Sunday, January 23, 2022

City Council gives proposed Castle Street mixed-use development six more months to plan

A rendering of what the mixed-use development could look like at Castle Street (Port City Daily/Hipp Architecture)
A rendering of what the mixed-use development could look like at Castle Street. (Port City Daily/Hipp Architecture)

WILMINGTON — The proposed Castle Street development that would take over the former Wave Transit bus depot site has survived yet another round of City Council scrutiny and now has 120 days to bring back a viable plan for the development.

On Tuesday, the Wilmington City Council approved the development team’s request to consider the proposal and grant them the extension. The team consists of Cape Fear Habitat for Humanity, Hipp Architecture and Development, and the Cape Fear Community Land Trust.

Related — Mayor Bill Saffo: Castle Street plans have ‘changed 360 degrees’ from where they began

The decision as to what to do with the former Wave Transit site has been a topic of discussion for several years.

After more than 10 years of waiting for the Southside Community Development Corporation (CDC) to come up with a plan for the site, the city rescinded its offer to the group and started considering new options.

That’s when TRU Colors founder George Taylor decided he would like to secure the property as the site of his company’s brewery.

However, there was a problem with this plan, state law prohibits the outright sale of government property without an upset bid process, allowing everyone an equal chance to purchase the land. But municipalities can directly sell property (or donate it for that matter) to nonprofit groups with a public purpose.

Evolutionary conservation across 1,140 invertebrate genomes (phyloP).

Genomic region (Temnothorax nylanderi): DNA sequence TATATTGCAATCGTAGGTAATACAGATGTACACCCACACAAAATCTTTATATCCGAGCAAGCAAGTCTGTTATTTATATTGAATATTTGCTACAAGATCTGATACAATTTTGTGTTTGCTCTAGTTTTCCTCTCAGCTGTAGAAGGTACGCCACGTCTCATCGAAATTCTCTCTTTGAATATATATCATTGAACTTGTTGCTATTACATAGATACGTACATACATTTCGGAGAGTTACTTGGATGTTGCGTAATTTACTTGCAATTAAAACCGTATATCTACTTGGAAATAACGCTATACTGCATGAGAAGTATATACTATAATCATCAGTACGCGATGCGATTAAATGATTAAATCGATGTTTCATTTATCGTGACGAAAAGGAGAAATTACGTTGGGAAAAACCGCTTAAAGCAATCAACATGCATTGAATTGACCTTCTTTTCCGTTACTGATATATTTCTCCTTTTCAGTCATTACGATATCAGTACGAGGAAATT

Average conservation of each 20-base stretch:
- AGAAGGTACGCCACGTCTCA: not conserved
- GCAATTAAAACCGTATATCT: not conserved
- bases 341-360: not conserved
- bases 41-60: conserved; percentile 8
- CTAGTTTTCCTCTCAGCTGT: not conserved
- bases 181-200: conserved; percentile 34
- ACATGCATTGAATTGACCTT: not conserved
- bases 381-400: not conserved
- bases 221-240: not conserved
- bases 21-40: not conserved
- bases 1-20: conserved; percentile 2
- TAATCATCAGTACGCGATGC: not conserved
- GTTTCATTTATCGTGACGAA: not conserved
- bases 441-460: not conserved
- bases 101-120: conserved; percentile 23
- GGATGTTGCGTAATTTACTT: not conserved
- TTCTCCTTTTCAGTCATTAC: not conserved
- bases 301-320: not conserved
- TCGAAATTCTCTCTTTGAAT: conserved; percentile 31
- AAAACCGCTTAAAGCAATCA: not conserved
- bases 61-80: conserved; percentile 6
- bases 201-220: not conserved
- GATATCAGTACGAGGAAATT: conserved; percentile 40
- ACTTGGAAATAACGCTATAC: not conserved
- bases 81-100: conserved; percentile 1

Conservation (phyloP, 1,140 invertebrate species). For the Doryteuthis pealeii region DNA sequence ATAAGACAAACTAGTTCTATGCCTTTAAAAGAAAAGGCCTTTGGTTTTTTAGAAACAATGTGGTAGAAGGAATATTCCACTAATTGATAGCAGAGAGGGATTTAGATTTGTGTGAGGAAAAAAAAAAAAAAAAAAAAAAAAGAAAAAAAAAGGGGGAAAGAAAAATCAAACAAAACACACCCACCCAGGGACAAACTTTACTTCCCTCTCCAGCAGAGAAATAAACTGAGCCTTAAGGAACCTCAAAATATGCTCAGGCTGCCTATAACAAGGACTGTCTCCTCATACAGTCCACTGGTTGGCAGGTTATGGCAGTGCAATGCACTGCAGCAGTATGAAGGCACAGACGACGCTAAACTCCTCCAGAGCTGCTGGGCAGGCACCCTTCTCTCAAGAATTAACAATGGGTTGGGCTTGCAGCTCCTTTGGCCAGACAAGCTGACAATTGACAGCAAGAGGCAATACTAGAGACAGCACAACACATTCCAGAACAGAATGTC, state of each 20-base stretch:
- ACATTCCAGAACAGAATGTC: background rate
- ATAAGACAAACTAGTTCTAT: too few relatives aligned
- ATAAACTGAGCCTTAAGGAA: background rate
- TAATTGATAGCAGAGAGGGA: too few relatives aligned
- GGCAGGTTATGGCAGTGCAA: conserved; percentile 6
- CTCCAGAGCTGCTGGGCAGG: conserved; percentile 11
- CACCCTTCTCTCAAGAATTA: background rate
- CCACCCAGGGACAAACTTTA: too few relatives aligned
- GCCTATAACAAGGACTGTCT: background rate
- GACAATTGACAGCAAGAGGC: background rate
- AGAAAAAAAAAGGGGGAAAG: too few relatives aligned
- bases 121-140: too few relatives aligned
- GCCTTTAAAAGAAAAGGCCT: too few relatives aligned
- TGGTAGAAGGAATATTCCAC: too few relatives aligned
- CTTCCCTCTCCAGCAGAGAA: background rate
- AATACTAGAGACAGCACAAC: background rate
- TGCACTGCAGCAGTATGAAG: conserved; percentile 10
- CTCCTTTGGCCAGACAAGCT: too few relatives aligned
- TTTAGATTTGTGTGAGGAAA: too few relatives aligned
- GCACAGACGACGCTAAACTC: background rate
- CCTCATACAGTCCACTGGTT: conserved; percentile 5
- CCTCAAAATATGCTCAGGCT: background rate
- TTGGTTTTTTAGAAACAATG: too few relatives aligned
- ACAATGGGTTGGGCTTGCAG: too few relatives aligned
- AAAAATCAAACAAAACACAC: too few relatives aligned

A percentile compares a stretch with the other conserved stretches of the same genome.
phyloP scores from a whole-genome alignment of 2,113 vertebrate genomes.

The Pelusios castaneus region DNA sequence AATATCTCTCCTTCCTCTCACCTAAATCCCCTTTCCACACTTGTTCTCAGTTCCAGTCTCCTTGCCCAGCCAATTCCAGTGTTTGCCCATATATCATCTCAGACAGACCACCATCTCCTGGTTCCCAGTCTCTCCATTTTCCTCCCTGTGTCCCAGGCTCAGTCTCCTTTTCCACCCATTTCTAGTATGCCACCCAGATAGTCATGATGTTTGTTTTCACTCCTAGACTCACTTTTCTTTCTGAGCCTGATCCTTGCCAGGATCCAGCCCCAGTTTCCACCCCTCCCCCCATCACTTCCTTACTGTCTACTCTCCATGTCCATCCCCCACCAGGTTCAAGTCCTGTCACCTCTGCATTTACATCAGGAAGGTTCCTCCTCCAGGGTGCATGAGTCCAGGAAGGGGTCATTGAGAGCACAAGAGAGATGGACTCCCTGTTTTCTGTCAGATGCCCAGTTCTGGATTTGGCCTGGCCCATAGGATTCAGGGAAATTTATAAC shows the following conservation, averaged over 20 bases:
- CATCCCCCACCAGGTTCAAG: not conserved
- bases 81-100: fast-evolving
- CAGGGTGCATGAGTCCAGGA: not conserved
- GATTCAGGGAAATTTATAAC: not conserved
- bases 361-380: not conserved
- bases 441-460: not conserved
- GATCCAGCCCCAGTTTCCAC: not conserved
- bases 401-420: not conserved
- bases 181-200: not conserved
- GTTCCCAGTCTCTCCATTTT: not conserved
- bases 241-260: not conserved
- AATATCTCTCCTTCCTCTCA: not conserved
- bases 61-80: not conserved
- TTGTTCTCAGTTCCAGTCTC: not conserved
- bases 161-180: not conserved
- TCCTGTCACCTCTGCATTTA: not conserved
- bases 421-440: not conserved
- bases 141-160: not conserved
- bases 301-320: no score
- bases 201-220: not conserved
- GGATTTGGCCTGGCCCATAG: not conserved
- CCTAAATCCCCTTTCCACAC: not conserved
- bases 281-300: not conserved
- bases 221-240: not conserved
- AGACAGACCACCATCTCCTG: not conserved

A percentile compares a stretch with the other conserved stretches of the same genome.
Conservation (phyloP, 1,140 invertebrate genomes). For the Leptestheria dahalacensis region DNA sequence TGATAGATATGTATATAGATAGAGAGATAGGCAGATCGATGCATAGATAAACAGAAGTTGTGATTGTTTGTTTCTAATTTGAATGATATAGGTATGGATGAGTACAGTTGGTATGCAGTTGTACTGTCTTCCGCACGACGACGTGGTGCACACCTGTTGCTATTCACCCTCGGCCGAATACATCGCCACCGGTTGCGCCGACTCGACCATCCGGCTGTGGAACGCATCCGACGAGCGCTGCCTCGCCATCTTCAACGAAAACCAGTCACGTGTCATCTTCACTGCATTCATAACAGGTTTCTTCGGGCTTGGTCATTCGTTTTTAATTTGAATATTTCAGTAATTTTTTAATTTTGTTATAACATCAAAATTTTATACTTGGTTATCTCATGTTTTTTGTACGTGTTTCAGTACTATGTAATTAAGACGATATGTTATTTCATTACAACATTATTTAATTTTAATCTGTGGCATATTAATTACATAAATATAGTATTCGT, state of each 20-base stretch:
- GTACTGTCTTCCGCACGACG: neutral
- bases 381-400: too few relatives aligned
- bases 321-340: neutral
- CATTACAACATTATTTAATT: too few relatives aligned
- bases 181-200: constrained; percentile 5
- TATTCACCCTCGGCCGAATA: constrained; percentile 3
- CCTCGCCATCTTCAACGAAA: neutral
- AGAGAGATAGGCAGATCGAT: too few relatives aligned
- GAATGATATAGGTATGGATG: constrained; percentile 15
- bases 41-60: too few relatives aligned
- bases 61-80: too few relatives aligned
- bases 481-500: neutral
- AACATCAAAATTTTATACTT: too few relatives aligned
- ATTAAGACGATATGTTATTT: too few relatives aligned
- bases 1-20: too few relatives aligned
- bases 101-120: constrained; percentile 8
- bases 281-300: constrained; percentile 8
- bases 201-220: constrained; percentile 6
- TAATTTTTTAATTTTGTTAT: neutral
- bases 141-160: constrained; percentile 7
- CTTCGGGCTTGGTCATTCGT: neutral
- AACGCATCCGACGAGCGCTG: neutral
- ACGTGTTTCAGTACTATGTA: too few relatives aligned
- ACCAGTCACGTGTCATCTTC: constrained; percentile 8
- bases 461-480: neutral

That’s why Taylor started the offshoot group TRU Impact, a nonprofit group.

According to Taylor, “TRU Impact is a non-profit organization based in Wilmington NC committed to its mission of combatting street violence, generational poverty, and racial divisiveness across America. Tru Impact provides facilities and services to organizations that are executing at a high level in the areas that further the TRU Impact mission.”

He hoped to convince the City Council to sell, not donate, the property to his group in order to bypass the public upset bid process. Council seemed interested but ultimately decided to issue a request for proposals (RFP) to allow other interested parties to submit their plans.

Despite there being more than a dozen interested parties, only one proposal was submitted. That proposal was for what is tentatively known as Castle Place.

Development project

The project itself would consist of several different aspects including commercial and residential — in the form of affordable housing.

There are plenty of moving parts with three different groups involved in the project. In order to make the project a reality, the city would first convey the property to the Land Trust.

The Land Trust would then lease the property to the developer who would then construct the project. The developer would then sell the residential units to Habitat for Humanity who would, in turn, sell the units to homeowners.

City Council – in particular, Mayor Bill Saffo – voiced concerns about the financial cost of the project (which included federal funding that would be dispersed by the city to the development). However, after speaking to City Council, Steve Spain of Cape Fear Habitat for Humanity along with other representatives of the development team, were granted 120 days to secure additional funding and submit feasible plans to the city.


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